About Joslin Diabetes Center

Joslin Diabetes Center, located in Boston, Massachusetts, is the world's largest diabetes research and clinical care organization. Joslin is dedicated to ensuring that people with diabetes live long, healthy lives and offers real hope and progress toward diabetes prevention and a cure. Joslin is an independent, nonprofit institution affiliated with Harvard Medical School.

Our mission is to prevent, treat and cure diabetes. Our vision is a world free of diabetes and its complications.

For more information , visit www.joslin.org.

Keep up with Joslin research and clinical news at Inside Joslin at www.joslin.org/news/inside_joslin.html.

Become a fan of Joslin on Facebook at www.facebook.com/joslindiabetes.

Follow Joslin on Twitter @JoslinDiabetes.

Jeffrey Bright | Newswise Science News
Further information:
http://www.joslin.org

More articles from Health and Medicine:

nachricht Rabies viruses reveal wiring in transparent brains
19.01.2017 | Rheinische Friedrich-Wilhelms-Universität Bonn

nachricht On track to heal leukaemia
18.01.2017 | Universitätsspital Bern

All articles from Health and Medicine >>>

The most recent press releases about innovation >>>

Die letzten 5 Focus-News des innovations-reports im Überblick:

Im Focus: Traffic jam in empty space

New success for Konstanz physicists in studying the quantum vacuum

An important step towards a completely new experimental access to quantum physics has been made at University of Konstanz. The team of scientists headed by...

Im Focus: How gut bacteria can make us ill

HZI researchers decipher infection mechanisms of Yersinia and immune responses of the host

Yersiniae cause severe intestinal infections. Studies using Yersinia pseudotuberculosis as a model organism aim to elucidate the infection mechanisms of these...

Im Focus: Interfacial Superconductivity: Magnetic and superconducting order revealed simultaneously

Researchers from the University of Hamburg in Germany, in collaboration with colleagues from the University of Aarhus in Denmark, have synthesized a new superconducting material by growing a few layers of an antiferromagnetic transition-metal chalcogenide on a bismuth-based topological insulator, both being non-superconducting materials.

While superconductivity and magnetism are generally believed to be mutually exclusive, surprisingly, in this new material, superconducting correlations...

Im Focus: Studying fundamental particles in materials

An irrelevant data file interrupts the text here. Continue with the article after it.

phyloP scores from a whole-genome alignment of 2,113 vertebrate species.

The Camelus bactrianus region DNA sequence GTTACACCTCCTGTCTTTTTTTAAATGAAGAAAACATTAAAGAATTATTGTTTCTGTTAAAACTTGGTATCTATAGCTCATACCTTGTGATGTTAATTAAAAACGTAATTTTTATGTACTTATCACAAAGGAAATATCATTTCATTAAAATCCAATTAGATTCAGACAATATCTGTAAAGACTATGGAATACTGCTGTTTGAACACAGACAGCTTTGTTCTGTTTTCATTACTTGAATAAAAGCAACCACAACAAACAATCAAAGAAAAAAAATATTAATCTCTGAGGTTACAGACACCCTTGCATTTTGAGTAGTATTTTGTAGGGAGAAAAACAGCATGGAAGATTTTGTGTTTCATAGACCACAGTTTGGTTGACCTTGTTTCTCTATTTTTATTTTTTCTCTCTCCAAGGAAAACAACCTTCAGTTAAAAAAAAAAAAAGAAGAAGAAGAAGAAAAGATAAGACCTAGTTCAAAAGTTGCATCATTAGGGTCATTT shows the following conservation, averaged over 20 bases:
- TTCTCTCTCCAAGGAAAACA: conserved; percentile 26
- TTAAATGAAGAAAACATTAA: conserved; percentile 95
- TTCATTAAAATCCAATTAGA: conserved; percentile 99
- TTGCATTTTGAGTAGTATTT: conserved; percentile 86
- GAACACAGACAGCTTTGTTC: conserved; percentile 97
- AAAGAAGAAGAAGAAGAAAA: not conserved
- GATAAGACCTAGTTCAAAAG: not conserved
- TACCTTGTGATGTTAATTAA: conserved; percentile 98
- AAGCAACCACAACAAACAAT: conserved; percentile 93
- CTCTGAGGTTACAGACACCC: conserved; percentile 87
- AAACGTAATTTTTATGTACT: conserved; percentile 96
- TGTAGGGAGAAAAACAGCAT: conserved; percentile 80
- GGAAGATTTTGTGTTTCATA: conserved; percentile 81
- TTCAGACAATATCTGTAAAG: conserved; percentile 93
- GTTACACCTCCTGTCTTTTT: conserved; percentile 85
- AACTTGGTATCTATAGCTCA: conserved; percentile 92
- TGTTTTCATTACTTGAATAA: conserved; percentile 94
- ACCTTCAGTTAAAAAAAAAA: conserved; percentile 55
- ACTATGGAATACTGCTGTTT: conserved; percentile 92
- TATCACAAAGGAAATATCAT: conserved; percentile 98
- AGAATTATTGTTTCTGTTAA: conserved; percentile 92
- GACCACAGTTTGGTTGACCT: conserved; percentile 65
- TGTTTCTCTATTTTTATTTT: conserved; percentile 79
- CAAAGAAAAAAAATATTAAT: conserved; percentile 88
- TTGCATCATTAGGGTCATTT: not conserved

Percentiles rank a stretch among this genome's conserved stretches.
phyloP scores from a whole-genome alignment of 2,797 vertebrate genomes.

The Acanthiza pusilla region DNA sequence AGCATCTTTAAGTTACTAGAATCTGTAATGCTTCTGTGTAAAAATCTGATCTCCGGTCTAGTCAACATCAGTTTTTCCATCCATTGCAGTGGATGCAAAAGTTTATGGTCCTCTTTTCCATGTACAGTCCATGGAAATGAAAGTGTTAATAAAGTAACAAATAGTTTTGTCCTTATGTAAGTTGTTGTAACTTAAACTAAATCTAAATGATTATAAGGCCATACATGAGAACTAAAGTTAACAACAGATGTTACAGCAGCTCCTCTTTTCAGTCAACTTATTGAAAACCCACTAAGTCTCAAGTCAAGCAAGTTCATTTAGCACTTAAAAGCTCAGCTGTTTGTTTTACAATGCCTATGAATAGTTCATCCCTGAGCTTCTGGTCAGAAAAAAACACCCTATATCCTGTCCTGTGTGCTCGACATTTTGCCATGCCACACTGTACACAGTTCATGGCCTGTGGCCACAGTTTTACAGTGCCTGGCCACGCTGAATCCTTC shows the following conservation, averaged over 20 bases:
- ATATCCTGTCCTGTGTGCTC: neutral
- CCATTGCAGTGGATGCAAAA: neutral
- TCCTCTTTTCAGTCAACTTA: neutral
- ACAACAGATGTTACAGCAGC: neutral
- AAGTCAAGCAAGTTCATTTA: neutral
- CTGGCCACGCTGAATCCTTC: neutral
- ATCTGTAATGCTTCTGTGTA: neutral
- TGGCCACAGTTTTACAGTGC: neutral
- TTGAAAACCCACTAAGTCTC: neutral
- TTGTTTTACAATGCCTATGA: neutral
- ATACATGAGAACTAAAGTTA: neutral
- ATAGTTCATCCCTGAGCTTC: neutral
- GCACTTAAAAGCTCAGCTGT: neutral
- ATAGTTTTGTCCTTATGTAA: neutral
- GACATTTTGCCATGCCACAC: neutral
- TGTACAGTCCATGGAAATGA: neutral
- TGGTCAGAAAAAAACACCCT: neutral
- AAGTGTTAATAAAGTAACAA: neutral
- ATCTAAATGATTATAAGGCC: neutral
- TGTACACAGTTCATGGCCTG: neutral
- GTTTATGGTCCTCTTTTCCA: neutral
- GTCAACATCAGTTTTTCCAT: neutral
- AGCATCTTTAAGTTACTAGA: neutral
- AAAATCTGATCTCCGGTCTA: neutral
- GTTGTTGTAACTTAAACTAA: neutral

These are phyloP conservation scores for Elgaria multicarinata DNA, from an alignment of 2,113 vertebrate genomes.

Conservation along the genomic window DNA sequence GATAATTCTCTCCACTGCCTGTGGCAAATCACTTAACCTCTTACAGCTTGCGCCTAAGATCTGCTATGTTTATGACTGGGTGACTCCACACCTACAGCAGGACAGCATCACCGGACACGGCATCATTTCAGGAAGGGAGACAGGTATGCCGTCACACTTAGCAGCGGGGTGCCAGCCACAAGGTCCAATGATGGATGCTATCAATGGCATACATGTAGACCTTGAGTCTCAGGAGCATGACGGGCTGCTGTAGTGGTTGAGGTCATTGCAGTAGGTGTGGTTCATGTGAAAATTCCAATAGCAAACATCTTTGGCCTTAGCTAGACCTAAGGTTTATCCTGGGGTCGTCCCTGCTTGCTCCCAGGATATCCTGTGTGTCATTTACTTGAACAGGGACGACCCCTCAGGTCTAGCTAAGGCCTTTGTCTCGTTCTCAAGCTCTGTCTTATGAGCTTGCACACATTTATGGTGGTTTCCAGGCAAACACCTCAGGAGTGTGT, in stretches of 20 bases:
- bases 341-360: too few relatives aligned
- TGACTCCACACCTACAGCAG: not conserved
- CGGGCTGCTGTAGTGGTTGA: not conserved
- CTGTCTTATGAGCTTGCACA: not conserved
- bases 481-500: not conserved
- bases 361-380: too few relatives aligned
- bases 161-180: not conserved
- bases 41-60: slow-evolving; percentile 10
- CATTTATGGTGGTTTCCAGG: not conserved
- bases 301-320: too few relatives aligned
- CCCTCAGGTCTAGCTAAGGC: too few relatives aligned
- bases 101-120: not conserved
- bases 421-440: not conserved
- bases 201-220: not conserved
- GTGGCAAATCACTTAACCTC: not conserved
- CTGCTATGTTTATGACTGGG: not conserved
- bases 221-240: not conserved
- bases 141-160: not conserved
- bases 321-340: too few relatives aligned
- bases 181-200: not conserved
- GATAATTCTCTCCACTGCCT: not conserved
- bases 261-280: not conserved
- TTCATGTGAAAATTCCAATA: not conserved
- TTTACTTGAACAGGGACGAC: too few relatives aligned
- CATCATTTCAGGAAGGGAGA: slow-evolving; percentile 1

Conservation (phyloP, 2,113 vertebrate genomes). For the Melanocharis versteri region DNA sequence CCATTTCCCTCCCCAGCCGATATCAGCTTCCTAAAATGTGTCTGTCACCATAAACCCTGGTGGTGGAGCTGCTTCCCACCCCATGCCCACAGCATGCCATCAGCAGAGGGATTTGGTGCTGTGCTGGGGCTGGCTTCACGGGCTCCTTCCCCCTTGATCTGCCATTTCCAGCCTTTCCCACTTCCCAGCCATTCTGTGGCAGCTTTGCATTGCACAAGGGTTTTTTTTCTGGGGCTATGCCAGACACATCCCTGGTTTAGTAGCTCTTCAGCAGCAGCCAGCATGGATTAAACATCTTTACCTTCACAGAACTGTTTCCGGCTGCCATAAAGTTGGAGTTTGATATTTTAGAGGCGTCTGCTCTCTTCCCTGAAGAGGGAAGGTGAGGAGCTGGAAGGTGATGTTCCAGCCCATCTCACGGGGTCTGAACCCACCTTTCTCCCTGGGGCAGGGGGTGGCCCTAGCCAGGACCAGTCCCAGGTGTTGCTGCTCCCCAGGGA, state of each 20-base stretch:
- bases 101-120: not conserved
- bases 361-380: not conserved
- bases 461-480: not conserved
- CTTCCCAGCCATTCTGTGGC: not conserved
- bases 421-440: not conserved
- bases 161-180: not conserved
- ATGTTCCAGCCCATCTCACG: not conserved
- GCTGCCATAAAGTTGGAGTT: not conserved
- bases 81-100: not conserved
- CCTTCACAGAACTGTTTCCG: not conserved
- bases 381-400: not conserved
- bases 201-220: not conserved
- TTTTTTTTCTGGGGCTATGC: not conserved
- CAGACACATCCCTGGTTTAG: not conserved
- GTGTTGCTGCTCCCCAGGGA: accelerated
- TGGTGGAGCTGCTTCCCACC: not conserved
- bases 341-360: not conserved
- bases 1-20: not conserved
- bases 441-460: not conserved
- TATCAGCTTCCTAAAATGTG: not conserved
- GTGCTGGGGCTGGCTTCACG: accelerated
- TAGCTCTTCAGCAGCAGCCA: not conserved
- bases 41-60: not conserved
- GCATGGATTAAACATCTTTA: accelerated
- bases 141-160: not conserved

Laser-driving of semimetals allows creating novel quasiparticle states within condensed matter systems and switching between different states on ultrafast time scales

Studying properties of fundamental particles in condensed matter systems is a promising approach to quantum field theory. Quasiparticles offer the opportunity...

Im Focus: Designing Architecture with Solar Building Envelopes

Among the general public, solar thermal energy is currently associated with dark blue, rectangular collectors on building roofs. Technologies are needed for aesthetically high quality architecture which offer the architect more room for manoeuvre when it comes to low- and plus-energy buildings. With the “ArKol” project, researchers at Fraunhofer ISE together with partners are currently developing two façade collectors for solar thermal energy generation, which permit a high degree of design flexibility: a strip collector for opaque façade sections and a solar thermal blind for transparent sections. The current state of the two developments will be presented at the BAU 2017 trade fair.

As part of the “ArKol – development of architecturally highly integrated façade collectors with heat pipes” project, Fraunhofer ISE together with its partners...

All Focus news of the innovation-report >>>

Anzeige

Anzeige

Event News

Sustainable Water use in Agriculture in Eastern Europe and Central Asia

19.01.2017 | Event News

12V, 48V, high-voltage – trends in E/E automotive architecture

10.01.2017 | Event News

2nd Conference on Non-Textual Information on 10 and 11 May 2017 in Hannover

09.01.2017 | Event News

 
Latest News

New Study Will Help Find the Best Locations for Thermal Power Stations in Iceland

19.01.2017 | Earth Sciences

Not of Divided Mind

19.01.2017 | Life Sciences

Molecule flash mob

19.01.2017 | Physics and Astronomy

VideoLinks
B2B-VideoLinks
More VideoLinks >>>